And, since you've never done this before, you can expect to screw up somewhere along the line. The printer for the color work will misunderstand an instruction from your graphic artist, and the colors on the board won't be quite right. The counters will be mis-cut slightly, so that some numbers are sliced in two. The box-wrap will be skewed, so the illustration doesn't appear precisely in the center of the front of the box... You are well advised to budget a certain amount of money for fixing errors.
Suppose you've got all your components. You still need to assemble the games. You have two alternatives: you can either sit there and assemble them all yourself, or you can contract this out. One of the most cost-efficient ways of handling assembly is to get institutions for the blind or mentally retarded to do the job. You had better be on site when they do it, however, or you're likely to run a high error rate.
And then you have to shrink-wrap the games.
And then you have to warehouse them. You can keep them in your garage, if it's big enough, but keep in mind that this means you'll be running a warehouse: every few days, you'll have to go out, prepare a shipment, call UPS, and get them to pick up. Or, you can find a contract warehouse that will do the work for you -- for a fee.
Your work doesn't stop there. You need to put advertising together, place ads, design and publish promotional materials -- like flyers for distributors and retailers, posters, shelf-talkers, demo-disks, catalogs. You'll need to find out how to contact retailers and distributors; you'll have to cold-call a lot of people you've never even heard of before, and you'll have to be willing to fly to Dallas on a moment's notice if a major account shows interest in your game. You'll need to attend trade shows, keep in weekly or monthly touch with your distributors, make sure that every order is promptly filled, and see that your accounts are billed with equal promptness. And you'll need to keep accurate books, so you know how much you're making or losing -- and will be able to calculate your taxes with accuracy.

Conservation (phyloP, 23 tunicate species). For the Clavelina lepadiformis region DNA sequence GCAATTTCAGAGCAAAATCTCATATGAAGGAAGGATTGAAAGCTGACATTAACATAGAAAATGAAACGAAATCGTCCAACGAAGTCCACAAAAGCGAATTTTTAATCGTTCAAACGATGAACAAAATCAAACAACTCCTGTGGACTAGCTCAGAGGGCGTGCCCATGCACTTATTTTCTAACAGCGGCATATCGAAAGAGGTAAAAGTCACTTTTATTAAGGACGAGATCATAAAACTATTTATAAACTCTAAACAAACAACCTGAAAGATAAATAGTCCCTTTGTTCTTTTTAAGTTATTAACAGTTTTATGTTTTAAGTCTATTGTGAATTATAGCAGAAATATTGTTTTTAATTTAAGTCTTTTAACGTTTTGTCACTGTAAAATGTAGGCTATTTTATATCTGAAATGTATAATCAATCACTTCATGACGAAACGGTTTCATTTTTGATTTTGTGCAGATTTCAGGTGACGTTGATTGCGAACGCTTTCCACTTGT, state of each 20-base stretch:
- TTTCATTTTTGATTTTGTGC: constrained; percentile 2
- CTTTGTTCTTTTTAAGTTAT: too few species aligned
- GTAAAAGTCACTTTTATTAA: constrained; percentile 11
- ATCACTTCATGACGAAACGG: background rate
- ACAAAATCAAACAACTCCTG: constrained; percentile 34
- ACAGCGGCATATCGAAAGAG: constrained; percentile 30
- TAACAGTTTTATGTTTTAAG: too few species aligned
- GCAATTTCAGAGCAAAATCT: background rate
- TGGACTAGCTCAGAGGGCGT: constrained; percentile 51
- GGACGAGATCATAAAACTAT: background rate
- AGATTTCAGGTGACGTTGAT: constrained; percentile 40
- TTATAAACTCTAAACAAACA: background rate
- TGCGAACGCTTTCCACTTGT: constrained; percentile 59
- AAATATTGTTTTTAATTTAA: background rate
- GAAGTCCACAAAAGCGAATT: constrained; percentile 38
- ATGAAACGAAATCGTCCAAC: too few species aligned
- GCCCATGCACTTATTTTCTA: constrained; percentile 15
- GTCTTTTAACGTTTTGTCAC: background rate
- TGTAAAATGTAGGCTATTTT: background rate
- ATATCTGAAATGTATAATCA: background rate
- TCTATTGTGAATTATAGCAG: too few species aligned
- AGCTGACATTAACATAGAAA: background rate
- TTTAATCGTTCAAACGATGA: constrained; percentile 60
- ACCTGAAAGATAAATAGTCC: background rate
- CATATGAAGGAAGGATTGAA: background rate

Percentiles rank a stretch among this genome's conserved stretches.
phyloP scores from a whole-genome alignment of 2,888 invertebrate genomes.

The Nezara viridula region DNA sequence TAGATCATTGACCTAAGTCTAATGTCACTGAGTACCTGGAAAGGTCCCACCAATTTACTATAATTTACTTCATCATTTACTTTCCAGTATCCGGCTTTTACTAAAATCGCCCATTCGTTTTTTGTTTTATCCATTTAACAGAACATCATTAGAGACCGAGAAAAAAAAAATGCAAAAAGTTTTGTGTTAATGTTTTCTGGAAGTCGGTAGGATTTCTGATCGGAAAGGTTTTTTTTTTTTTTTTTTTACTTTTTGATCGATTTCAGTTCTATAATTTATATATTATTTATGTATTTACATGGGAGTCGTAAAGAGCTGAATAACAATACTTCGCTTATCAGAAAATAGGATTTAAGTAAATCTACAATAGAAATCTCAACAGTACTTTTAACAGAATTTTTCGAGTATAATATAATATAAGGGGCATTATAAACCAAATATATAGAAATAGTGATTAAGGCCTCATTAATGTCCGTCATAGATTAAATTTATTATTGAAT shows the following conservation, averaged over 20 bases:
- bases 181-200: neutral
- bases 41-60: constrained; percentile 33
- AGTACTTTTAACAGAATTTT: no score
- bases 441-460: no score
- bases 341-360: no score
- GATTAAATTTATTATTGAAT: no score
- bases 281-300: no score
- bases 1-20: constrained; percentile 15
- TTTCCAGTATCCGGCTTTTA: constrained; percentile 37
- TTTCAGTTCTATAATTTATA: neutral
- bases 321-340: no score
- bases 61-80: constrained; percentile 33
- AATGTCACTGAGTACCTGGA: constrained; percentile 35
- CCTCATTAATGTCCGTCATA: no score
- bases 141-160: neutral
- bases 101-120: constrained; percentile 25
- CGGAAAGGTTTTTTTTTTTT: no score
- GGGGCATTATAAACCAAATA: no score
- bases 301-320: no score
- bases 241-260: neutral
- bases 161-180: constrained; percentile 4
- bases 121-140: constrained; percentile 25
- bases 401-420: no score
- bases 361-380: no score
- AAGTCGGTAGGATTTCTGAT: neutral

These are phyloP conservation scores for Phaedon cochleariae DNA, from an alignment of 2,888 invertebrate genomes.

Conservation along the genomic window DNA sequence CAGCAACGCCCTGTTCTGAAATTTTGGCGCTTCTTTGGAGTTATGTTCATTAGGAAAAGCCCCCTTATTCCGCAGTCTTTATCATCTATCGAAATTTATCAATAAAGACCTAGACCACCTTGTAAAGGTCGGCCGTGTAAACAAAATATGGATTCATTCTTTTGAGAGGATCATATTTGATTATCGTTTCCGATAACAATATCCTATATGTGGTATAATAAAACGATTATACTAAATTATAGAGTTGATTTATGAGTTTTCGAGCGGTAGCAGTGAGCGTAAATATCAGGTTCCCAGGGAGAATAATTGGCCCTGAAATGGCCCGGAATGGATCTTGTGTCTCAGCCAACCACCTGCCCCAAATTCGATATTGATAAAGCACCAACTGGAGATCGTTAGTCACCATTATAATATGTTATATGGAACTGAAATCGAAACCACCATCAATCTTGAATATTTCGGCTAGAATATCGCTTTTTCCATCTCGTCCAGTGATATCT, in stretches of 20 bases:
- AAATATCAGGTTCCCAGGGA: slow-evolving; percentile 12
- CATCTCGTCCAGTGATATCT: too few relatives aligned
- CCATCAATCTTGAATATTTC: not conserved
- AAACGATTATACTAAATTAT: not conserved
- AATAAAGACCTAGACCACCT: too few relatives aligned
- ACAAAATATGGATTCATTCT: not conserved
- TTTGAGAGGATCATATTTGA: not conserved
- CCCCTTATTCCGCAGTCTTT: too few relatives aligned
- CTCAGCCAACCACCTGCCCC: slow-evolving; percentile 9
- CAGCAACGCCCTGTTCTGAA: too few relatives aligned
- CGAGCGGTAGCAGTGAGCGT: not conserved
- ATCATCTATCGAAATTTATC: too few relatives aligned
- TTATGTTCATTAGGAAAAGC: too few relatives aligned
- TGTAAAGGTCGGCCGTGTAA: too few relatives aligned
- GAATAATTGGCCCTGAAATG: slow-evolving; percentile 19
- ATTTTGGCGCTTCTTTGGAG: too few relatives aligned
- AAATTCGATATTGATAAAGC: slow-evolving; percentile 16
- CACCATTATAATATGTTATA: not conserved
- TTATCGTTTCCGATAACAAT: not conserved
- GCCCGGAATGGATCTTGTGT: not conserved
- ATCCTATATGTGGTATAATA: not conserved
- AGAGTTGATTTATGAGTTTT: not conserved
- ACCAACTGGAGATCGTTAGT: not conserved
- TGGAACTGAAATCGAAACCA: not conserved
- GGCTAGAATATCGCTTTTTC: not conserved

The point is this: if you intend to publish your own game, you are starting your own business. And you'll need to handle all the myriad details that any business involves: manufacturing, sales and promotion, warehousing, accounting, order processing, customer service. You'll have to be willing to spend hours tracking down a lost shipment, and worrying about how to get Toys R Us to take you seriously (you should be so lucky).
If you got into this because you wanted to design games, then you've made a serious mistake. Because you won't be spending your time designing games. You'll be spending it running a business.
And keep this in mind: 90% of all new businesses fail in the first two years. The proportion in gaming is, if anything, higher. Is this really what you want to do?
The answer may well be yes. Running a small company may be your dream. And it is certainly true that the distribution net, especially in hobby games, is far more open to new companies than in virtually any other field. But remember that, unless you've already been running a small publishing firm, you have a million things to learn. And the odds are stacked against you.